The nine can put the fear of God into the high and mighty in Darwin who are swimming in taxpayers’ money without having the foggiest idea of how to spend it wisely. After a decade at the helm, born-again Mayor Ryan may finally grasp that reality: The Mayor of the Centre’s capital can have a profile far more impressive than a backbencher in the NT Legislative Assembly.
Ten months to the ballot will give ample time to contemplate what has happened in this term of the Town Council – and what hasn’t: No flood protection; dump bursting at the seams; Power and Water being allowed, in the stench of the sewerage plant in the middle of the municipal area, to waste billions of litres of water as the globe is running drying; half of the town’s West and East MacDonnells tourism lifeblood being wasted by inept fire management and trampled by cattle; youth crime rampant – and more.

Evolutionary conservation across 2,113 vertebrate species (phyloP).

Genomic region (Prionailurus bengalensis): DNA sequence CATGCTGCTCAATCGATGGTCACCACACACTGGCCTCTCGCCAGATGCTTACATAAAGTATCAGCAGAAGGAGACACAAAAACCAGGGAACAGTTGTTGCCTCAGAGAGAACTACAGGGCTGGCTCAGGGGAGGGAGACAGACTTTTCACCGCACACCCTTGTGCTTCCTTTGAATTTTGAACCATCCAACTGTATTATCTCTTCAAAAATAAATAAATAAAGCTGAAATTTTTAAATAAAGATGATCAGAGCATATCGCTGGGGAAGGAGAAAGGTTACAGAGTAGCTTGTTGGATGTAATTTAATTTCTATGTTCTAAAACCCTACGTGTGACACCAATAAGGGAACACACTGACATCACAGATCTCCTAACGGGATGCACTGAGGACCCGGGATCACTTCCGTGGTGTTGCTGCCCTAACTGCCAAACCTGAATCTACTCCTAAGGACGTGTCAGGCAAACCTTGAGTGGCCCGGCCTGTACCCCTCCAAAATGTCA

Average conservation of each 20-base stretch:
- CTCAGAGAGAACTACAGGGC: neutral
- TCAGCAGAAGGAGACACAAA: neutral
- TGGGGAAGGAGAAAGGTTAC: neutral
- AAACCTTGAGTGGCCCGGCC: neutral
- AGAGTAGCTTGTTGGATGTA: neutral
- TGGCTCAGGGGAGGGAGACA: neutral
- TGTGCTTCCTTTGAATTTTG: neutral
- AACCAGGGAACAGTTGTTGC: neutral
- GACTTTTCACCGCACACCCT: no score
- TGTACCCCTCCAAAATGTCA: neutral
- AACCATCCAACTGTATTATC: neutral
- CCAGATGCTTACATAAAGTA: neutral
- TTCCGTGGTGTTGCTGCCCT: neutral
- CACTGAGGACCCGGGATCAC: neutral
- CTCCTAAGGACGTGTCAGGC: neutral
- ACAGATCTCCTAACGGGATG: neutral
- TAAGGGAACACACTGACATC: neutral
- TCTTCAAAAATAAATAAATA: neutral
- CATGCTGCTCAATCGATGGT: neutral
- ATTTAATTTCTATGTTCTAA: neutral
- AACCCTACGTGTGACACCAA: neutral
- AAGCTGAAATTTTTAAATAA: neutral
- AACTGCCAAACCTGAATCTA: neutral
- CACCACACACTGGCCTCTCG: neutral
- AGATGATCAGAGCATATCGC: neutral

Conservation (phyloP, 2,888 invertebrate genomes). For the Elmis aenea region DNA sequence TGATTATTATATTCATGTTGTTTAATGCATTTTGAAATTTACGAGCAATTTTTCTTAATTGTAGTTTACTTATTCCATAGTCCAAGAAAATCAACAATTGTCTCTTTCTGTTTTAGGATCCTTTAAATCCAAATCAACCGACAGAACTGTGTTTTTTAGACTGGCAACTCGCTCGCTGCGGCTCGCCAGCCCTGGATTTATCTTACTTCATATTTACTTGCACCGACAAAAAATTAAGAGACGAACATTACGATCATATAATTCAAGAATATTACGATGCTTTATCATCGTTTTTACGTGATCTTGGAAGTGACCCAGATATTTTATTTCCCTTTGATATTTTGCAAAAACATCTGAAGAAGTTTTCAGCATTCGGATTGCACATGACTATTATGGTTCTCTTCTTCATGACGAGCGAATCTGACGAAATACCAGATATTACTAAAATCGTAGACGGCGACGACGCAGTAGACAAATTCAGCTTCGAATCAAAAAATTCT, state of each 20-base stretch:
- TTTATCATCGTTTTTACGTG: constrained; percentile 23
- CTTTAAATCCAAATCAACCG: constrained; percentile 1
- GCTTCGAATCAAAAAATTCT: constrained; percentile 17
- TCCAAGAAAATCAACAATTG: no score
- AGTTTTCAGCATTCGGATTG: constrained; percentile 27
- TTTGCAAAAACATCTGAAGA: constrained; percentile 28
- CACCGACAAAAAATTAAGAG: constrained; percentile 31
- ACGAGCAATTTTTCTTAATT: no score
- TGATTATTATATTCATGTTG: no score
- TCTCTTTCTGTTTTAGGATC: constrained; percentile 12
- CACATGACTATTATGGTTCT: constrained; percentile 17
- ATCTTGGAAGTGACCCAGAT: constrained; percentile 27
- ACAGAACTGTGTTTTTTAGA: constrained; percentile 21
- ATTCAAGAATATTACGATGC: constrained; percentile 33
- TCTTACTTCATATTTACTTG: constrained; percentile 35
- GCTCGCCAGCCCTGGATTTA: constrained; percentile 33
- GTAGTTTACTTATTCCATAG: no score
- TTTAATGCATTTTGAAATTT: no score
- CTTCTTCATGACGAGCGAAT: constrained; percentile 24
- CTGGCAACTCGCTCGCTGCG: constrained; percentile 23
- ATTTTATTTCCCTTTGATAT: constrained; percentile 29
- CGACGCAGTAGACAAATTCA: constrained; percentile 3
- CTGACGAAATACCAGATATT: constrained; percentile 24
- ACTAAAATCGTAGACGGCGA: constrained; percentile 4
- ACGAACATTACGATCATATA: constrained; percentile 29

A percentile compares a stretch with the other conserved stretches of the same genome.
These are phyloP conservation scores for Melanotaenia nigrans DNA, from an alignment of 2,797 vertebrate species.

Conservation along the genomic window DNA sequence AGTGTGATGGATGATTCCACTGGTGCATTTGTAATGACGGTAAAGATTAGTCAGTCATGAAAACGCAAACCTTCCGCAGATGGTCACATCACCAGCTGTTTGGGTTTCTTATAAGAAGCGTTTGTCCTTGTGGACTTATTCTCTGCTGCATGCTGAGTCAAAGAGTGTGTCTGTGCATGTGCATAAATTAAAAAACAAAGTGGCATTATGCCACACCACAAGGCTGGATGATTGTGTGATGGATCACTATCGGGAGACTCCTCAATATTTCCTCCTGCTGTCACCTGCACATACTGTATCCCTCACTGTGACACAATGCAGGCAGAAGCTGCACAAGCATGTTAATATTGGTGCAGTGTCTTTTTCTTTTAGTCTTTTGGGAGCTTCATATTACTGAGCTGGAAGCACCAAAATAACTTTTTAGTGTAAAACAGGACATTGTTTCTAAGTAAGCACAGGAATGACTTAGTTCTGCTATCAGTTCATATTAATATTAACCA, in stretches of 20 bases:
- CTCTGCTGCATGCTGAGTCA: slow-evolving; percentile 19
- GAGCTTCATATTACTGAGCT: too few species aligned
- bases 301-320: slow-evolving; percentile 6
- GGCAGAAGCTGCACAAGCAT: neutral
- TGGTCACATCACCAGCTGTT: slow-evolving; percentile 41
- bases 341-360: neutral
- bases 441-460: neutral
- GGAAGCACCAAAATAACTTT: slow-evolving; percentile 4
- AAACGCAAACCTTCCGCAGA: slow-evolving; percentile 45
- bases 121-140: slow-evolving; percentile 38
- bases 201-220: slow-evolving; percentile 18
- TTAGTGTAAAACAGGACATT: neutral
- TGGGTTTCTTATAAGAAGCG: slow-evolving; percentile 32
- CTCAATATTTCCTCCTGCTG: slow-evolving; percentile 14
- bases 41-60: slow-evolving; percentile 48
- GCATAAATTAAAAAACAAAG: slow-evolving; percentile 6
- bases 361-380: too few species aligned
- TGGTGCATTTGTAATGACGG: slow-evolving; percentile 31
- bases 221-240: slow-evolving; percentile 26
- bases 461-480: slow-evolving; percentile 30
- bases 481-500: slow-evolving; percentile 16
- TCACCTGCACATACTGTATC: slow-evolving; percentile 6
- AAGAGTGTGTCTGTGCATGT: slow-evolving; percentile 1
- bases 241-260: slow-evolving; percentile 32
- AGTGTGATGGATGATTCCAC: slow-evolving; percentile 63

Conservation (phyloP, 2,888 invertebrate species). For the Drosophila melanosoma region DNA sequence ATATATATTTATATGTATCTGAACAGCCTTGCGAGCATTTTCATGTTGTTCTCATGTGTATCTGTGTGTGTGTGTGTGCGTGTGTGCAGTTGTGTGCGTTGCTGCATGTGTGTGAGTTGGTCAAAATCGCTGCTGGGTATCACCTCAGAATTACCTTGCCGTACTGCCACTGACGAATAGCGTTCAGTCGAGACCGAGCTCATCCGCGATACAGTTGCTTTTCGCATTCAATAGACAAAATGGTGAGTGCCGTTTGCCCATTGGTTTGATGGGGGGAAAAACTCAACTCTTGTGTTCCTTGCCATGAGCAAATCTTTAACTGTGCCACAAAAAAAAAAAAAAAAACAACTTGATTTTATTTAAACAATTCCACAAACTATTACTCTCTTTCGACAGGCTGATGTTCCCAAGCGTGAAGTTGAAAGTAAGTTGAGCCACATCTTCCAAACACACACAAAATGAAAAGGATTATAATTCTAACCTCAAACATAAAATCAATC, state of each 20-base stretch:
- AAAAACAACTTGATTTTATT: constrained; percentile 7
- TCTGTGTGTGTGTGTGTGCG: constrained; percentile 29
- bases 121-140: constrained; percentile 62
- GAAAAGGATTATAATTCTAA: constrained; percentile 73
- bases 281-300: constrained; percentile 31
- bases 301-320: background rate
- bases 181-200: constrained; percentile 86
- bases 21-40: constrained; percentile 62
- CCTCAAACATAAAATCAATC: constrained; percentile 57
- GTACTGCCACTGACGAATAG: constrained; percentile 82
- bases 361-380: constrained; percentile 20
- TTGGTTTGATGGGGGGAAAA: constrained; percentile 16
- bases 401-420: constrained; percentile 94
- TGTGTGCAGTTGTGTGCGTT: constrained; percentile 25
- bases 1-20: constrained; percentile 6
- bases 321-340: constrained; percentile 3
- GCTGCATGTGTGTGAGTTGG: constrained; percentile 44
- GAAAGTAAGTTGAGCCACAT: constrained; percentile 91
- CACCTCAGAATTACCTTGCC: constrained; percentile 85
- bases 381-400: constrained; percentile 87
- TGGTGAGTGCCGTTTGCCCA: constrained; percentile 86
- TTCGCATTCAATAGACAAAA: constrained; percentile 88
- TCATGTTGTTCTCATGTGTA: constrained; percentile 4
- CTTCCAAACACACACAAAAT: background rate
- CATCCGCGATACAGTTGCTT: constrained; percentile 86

The council should have stepped in when Chief Minister Michael Gunner arbitrarily rejected the Desert Park as the gallery’s location, as suggested by the initial steering committee, headed by Hetti Perkins and Philip Watkins, which he had appointed.
The Town Council should have developed a policy, based on its own independent consultation with the obvious players – black and white – and then taken charge of the project, on the grounds of our town, our gallery, our artists, our tourism industry.
Of course that wasn’t possible because the council, for most of the current term, was paralysed by Mayor Ryan’s fellow CLP candidate Jacinta Price and her parents, taking code of conduct action against fellow councillors, including Jimmy Cocking who had opposed Ryan in the mayoral race.
The Mayor made no discernable effort to stop Cr Price from pursuing her complaints, which the tribunal dismissed as frivolous, vexatious or misleading.
Talking about Election 2020, some significant things are happening – quietly – in Namatjira, in the south-eastern corner of the NT, the electorate most remote from that seat of power.